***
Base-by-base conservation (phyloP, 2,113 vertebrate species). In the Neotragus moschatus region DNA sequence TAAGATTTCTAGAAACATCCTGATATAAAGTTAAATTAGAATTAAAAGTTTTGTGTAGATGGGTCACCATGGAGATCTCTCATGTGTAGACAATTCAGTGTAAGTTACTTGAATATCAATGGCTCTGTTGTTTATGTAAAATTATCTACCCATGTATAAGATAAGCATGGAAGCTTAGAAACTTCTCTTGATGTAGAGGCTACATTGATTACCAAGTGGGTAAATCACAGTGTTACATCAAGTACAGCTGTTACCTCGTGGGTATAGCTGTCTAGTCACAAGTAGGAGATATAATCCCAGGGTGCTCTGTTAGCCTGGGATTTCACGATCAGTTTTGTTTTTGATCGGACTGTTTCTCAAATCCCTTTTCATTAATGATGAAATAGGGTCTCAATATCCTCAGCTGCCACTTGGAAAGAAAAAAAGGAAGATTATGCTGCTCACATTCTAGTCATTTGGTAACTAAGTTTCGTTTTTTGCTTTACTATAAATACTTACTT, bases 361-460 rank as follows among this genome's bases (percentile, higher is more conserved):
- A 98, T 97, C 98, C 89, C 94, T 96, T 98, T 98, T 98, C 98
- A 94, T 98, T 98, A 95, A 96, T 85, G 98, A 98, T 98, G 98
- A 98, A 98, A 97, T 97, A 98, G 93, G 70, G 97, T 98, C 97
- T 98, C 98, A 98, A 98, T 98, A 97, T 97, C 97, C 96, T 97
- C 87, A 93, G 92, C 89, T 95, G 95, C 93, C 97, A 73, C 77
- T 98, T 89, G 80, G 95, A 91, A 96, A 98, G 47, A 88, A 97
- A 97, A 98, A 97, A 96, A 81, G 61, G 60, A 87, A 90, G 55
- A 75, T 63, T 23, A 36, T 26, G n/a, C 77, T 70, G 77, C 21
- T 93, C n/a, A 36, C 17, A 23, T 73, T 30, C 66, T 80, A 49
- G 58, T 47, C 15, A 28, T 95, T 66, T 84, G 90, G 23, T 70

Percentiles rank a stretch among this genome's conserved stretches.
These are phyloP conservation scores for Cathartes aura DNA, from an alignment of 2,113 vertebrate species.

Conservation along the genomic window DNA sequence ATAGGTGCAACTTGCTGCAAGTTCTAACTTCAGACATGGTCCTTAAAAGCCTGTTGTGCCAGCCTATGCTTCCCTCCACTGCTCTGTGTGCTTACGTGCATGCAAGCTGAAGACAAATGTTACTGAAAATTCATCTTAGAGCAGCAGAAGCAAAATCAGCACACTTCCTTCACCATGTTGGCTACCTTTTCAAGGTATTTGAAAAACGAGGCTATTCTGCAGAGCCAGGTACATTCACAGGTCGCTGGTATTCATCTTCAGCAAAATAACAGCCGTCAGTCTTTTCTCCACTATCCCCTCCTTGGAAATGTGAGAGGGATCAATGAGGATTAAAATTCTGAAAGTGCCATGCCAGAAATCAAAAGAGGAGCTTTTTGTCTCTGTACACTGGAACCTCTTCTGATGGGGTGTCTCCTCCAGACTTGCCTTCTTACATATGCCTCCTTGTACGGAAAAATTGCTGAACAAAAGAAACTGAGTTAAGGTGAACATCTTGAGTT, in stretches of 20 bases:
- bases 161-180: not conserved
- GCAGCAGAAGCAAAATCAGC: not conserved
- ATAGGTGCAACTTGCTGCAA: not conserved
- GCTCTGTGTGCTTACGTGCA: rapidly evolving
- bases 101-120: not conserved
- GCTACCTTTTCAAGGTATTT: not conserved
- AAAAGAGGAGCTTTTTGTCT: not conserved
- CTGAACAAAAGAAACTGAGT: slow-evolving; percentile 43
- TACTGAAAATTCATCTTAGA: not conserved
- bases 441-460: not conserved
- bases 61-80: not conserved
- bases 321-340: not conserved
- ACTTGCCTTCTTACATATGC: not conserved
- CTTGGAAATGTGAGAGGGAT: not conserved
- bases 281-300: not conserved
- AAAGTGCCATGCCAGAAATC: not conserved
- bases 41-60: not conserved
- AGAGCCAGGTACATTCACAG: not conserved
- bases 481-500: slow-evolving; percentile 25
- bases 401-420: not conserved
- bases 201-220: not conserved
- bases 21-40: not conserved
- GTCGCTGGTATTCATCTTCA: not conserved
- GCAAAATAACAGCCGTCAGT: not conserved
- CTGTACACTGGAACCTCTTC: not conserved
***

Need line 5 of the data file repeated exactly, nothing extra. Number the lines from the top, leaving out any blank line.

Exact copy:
- T 98, C 98, A 98, A 98, T 98, A 97, T 97, C 97, C 96, T 97